The system will perform the computation by looking at the correlations between indications and appropriate hypotheses. Further details can be seen in Figure 22. Logic “1” denotes the correlation between a hypothesis and an indication. As shown in Figure 22, the relationship between H[1] and ID[1] is represented by logic 1. This means that at the time of examination the ECG results show the graph as described in ID1 (Table 4), number 1, which means this information relates to a normal heart condition. For a better understanding of the computation process in the system, an example using five indications as input is used. In this example the observation was done five times. The results of the computation can be seen in Table 5.

Figure 22.

Example of inputs to the system.

According to Table 5, computation of the system can be explained as follows. After collecting the information from the correlation among indications and hypotheses, the value of P(ω) is counted, creating a value of DoC for every hypothesis in one observation time. Then, after all DoCs for each hypothesis are collected, the system will compute the value of DoC for the whole observation time using the OMA3S equation. For this example, five observation times are applied. The system gives the results as shown in Figure 23. By looking at each correlation between the hypothesis and the indication of each observation time, using the OMA3S formula, the results of the observations can be summarized as depicted in Figure 24, which shows the results from all observation times, according to the data sample from Table 4. From the graphic, it can be seen from the observation results that the heart condition that has been observed has a 74% normal condition, which tends to have 26% of the left axis deviation (LAD) condition. Another example of observation results can be seen in Figures 25 and 26 for different cases of heart condition. Figure 25 shows the condition of left bundle branch block (LBBB), which tends to have an LAD condition, and Figure 26 shows the condition for arrhythmia, which tends to have an atrial tachycardia condition.

Figure 23.

The results of system observation from time to time.

Figure 24.

Knowledge obtained after applying OMA3S from the observation results given in Table 4, namely, a normal condition that tends to have LAD.

Figure 25.

An example with different inputs, which results in LBBB that tends to have LAD.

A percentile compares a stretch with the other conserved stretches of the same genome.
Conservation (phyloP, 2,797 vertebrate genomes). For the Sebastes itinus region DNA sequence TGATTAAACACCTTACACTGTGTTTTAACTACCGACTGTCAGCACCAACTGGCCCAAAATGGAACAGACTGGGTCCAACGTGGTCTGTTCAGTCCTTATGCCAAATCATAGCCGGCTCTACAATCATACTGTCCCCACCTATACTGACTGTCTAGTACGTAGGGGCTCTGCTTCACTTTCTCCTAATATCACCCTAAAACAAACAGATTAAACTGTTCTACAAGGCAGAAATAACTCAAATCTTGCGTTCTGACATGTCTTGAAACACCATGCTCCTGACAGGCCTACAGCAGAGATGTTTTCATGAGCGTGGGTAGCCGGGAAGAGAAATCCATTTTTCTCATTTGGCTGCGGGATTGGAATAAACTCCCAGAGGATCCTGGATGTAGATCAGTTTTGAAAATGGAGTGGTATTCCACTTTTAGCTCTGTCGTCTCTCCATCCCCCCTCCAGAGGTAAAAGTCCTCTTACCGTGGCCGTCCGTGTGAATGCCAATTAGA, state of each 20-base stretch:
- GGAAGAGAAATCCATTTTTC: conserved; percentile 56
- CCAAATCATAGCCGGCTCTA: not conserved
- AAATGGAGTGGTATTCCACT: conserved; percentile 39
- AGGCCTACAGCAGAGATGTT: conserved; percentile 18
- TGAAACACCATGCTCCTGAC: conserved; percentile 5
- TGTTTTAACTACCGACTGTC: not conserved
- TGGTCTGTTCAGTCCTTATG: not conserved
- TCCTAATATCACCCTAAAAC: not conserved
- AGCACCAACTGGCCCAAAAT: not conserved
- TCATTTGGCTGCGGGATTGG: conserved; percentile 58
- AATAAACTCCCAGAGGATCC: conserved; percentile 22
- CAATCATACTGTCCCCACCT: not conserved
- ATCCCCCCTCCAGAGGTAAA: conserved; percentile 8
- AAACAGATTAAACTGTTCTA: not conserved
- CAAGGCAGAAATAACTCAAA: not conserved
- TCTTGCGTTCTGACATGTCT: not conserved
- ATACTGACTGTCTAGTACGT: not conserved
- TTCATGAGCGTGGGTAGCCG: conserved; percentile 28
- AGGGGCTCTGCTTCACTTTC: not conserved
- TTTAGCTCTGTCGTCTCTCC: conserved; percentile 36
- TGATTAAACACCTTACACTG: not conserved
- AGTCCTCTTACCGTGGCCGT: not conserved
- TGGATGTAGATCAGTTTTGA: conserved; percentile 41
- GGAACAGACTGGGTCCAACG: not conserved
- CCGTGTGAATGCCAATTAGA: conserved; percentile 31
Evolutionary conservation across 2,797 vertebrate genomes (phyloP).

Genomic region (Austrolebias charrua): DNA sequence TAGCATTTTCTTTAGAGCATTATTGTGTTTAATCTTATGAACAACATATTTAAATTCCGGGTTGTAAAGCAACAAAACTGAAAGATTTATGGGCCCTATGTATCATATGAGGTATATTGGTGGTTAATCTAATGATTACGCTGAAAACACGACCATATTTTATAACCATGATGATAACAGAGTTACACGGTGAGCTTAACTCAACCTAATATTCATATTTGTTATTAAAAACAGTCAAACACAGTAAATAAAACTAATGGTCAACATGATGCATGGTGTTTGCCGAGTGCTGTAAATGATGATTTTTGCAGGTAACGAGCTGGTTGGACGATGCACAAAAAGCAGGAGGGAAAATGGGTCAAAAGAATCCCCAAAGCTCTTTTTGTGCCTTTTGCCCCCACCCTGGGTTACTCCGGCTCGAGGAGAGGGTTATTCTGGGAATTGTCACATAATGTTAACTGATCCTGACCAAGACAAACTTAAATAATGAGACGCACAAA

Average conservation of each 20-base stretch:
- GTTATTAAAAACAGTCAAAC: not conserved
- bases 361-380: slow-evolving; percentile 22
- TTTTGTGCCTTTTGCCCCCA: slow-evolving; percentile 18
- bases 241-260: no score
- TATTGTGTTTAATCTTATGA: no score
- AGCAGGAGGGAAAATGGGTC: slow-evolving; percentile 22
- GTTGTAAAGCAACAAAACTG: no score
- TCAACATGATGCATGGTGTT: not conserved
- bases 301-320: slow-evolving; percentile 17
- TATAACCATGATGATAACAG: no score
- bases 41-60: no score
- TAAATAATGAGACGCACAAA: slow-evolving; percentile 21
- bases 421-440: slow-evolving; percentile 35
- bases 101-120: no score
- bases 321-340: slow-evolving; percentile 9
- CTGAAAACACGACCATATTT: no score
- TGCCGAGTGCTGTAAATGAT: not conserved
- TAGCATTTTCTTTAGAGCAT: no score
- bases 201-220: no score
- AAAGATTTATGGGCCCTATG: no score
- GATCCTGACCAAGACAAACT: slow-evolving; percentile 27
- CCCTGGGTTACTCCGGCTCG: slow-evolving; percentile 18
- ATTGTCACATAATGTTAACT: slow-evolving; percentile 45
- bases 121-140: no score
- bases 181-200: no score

Figure 26.

Another example with different inputs, which results in tachycardia that tends to have arrhythmia.

3.5.3. Other CAI applications for humankind

KGS as the main engine of CAI has been applied to some real‐life problems. Its applications range from decision making to biomedical engineering such as military decision making in [21, 22] and [31], power plant energy management in [32], gene behavior estimation in [33], dissolved gas analysis for interpreting transformer condition in [34, 35], device encryption method in [36], and intelligence analysis and estimation in [37]. We have been making advances by transferring the KGS algorithm to hardware to develop a cognitive processor [38, 39, 40]. We have seen many opportunities that would suit this kind of processor for humankind such as for intelligent unmanned vehicles.

4. Concluding remarks

Applying AI to a simple idea was not an easy task until now. Our simple idea of emulating how the human brain grows knowledge or thinking over time, which makes humans intelligent, has been successfully achieved in the AI field. These novelties cover the cognitive agent KGS, which can think and act rationally like humans, the A3S and OMA3S formula for growing knowledge, and new HIS and SIDA cycles as part of HIS. KGS is one of the methods in CAI we have developed since 2006, and its computation method matures as time passes and as the number of fields where it is applied grows wider. Our research also proved that humans can become intelligent by interacting with the environment as stated in constructivism theory. Also important was that our research showed that to have a comprehensive model of human intelligence, it must be approached from diverse disciplines.

In this chapter we have also delivered two examples of CAI application for humankind. One example is related to obtaining knowledge for intelligence decision making, and the other is related to obtaining knowledge for e‐health application. Our examples show that KGS is able to grow its knowledge from nothing to a certain extent depending on the number of observation times. The more information is processed, the more knowledge can be obtained, and the more intelligent it becomes. Equally important is that the outcome of this knowledge is more precise decisions and actions that can be taken by the decision maker. However, the most important is our research has opened a new perspective in AI. We are proud to call this new perspective as Cognitive Artificial Intelligence, abbreviated as CAI.

© 2018 The Author(s). Licensee IntechOpen. This chapter is distributed under the terms of the Creative Commons Attribution 3.0 License, which permits unrestricted use, distribution, and reproduction in any medium, provided the original work is properly cited.

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Arwin Datumaya Wahyudi Sumari and Adang Suwandi Ahmad (August 29th 2018). Cognitive Artificial Intelligence: Concept and Applications for Humankind, Intelligent System, Chatchawal Wongchoosuk, IntechOpen, DOI: 10.5772/intechopen.72764. Available from: